How is this group of core subjects going to develop as the economy develops and continues to change until 2030?

In industry, we are starting to engage with companies like Emirates Steel. Emirates Steel, currently, has no research staff, but it does desire them. Therefore, what we are talking to them about is how to collaborate on projects. If there is an intake of our graduates in the next five to 10 years, then we change that situation, but it takes a little time. Politically, it is important that more decision makers are technically trained. You have people making decisions about technical industries that are not familiar with the technologies that they are managing. There have to be more people in government with technical backgrounds; it would make a difference. I think that there is an excellent prospect for that here because the sociological status of engineers in the UAE is strong. It is actually higher than a doctor, which is one of the challenges that the medical profession has, as well as being higher than a lawyer. In the Emirates, if students graduate with a BSC in Engineering, they put Engineer (Eng) in their title. There is a reason for that, and it is really important. That will work for us in the future, because decision makers are going to look at these people and think that is a well-educated person and someone that will create opportunities to lead in the future.

There is a new site being built, adjacent to the current one. How will that enhance the University?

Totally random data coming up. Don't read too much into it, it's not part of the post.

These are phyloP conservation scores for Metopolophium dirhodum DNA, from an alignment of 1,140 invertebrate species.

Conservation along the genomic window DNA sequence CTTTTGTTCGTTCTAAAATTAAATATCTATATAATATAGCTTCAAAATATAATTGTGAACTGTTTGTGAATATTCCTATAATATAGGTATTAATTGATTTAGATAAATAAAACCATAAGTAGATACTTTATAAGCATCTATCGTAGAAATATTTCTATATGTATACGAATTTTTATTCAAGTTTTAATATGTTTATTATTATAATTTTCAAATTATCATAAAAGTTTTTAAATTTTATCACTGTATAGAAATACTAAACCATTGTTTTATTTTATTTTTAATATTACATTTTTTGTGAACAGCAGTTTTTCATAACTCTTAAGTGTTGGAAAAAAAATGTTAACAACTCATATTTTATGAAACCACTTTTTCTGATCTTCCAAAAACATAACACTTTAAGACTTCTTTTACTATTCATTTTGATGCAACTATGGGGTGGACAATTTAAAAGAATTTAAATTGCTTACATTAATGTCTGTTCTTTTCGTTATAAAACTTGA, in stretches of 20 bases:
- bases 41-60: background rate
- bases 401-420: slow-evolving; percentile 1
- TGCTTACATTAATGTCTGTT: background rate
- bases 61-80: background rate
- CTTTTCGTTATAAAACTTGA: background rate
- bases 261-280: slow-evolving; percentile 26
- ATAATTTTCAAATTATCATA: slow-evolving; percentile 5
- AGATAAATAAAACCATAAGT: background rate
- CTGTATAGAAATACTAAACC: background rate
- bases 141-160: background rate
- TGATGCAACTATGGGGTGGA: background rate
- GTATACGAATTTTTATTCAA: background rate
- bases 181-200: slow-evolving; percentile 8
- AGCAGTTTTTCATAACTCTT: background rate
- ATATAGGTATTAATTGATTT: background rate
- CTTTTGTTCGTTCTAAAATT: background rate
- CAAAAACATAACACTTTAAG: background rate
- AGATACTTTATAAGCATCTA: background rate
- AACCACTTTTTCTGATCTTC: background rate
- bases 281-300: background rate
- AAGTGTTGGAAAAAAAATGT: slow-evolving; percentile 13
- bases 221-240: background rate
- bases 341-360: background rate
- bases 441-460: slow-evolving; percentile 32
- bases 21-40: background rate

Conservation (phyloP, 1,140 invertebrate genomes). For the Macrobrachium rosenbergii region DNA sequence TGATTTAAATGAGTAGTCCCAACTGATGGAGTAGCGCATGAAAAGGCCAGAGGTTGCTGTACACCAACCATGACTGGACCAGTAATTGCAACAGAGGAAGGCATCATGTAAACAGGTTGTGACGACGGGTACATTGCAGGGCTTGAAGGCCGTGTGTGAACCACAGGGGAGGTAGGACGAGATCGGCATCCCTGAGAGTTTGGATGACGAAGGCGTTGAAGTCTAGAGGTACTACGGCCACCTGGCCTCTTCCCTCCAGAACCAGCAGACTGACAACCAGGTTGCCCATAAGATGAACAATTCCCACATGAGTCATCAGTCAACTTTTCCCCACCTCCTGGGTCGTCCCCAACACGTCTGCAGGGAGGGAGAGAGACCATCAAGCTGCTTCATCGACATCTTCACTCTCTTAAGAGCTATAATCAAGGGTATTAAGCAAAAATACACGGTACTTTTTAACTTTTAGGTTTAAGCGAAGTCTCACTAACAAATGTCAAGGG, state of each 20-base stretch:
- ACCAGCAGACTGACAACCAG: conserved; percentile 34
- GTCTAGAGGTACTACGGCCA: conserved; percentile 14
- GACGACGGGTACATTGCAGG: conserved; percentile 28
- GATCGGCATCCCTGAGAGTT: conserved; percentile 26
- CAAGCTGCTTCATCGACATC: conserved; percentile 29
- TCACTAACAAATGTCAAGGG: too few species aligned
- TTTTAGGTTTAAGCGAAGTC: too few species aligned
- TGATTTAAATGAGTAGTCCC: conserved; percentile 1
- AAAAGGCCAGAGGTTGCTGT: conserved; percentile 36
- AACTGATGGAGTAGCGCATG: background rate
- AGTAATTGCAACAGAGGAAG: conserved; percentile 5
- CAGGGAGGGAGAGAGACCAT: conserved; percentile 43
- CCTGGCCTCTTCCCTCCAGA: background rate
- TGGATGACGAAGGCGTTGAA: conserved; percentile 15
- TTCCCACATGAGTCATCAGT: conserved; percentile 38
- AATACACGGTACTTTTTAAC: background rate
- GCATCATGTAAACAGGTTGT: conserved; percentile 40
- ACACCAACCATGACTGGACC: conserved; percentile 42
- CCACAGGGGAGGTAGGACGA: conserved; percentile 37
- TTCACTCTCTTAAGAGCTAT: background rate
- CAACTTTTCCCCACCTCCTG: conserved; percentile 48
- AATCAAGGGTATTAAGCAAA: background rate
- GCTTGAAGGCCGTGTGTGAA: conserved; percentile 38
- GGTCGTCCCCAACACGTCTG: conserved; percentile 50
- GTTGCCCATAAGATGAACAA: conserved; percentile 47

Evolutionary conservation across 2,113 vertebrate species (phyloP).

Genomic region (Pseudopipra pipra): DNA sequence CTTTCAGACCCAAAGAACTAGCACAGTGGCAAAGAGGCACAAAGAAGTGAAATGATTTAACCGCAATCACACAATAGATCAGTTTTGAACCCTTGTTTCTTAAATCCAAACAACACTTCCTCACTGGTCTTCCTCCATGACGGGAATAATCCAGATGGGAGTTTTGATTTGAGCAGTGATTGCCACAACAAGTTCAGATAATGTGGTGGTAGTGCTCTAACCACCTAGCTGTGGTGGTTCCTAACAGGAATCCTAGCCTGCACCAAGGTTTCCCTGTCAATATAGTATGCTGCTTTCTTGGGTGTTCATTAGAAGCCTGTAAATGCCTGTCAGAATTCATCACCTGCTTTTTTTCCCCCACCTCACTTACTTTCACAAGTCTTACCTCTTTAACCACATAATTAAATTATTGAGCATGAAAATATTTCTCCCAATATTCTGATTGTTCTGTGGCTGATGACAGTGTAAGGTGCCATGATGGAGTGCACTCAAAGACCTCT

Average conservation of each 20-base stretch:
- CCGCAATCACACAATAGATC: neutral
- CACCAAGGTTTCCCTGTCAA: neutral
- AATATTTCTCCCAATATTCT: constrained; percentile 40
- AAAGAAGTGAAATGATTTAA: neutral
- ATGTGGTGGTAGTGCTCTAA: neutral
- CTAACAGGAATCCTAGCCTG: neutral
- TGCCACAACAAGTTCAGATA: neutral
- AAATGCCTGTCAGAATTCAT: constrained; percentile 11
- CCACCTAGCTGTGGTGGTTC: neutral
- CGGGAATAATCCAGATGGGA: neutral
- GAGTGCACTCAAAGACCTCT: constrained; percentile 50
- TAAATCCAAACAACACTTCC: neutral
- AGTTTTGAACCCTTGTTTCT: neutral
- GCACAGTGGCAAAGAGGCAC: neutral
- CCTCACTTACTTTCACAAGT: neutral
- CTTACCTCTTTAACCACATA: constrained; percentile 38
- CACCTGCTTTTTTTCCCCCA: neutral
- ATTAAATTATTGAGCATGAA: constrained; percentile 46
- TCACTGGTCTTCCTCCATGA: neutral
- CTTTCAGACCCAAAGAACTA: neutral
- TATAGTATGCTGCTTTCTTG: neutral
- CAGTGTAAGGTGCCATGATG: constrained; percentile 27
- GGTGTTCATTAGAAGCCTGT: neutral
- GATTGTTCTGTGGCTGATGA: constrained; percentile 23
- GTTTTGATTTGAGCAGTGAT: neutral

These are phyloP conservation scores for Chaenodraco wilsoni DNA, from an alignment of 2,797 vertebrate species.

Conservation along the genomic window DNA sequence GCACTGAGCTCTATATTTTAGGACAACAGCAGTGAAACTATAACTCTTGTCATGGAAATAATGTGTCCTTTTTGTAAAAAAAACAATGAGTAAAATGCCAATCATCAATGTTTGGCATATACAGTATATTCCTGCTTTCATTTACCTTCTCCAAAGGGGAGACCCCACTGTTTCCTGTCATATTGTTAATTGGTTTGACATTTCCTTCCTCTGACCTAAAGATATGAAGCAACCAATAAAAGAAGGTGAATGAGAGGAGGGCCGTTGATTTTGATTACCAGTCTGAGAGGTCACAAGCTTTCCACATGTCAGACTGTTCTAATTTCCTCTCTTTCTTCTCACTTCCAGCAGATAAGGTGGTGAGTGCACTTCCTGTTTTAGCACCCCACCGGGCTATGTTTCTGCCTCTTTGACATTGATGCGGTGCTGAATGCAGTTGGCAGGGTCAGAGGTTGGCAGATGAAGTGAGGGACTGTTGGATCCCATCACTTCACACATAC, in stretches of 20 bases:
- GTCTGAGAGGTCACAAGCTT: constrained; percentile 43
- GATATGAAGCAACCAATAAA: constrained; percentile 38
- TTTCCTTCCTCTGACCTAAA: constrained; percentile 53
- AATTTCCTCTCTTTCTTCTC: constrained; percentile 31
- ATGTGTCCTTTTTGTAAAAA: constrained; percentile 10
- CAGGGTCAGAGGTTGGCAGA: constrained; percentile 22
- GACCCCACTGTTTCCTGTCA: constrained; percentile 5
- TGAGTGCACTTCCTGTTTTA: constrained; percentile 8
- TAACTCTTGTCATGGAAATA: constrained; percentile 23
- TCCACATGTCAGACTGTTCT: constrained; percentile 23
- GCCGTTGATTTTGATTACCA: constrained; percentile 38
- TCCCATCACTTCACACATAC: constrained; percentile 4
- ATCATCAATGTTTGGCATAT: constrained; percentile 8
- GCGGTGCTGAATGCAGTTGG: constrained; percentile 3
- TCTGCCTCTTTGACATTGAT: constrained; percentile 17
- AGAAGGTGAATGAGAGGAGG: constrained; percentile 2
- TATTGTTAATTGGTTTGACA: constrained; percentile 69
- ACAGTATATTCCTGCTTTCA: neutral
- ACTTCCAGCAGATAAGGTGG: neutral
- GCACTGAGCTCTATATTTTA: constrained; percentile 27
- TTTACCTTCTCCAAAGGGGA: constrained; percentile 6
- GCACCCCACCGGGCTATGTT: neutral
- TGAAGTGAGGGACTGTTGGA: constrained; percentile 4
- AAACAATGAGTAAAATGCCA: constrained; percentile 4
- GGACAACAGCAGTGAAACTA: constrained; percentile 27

The construction on the site next to the current location is huge for us, literally and figuratively. It is going to add about four times the space available to us. Just in terms of scope, it is really important. Engineering and science are both resource intensive; therefore, we outgrew our current resources pretty quickly and we, therefore, need more. On the academic side, the expansion area that is most important for us and will be expanding is science. This refers to applied math and statistics. We are looking to develop programs in chemistry, and eventually physics and biology as well. There are certain inter-disciplinary research areas that will benefit from having more scientists on campus; healthcare is an obvious one. In sustainability and climate change, you need to have engineers, but also atmospheric chemists, biologists, and so forth. What I expect in the next year or two is that we will grow beyond a single college university (engineering), to one having more comprehensive offerings relating to science and technology. The science college will grow and start to offer an even better diversity of choices for students to study. In the next two to three years, that is probably the biggest thing for us. We have just over 1,500 students now. We have not really designed this campus to go much beyond about 3,000 students.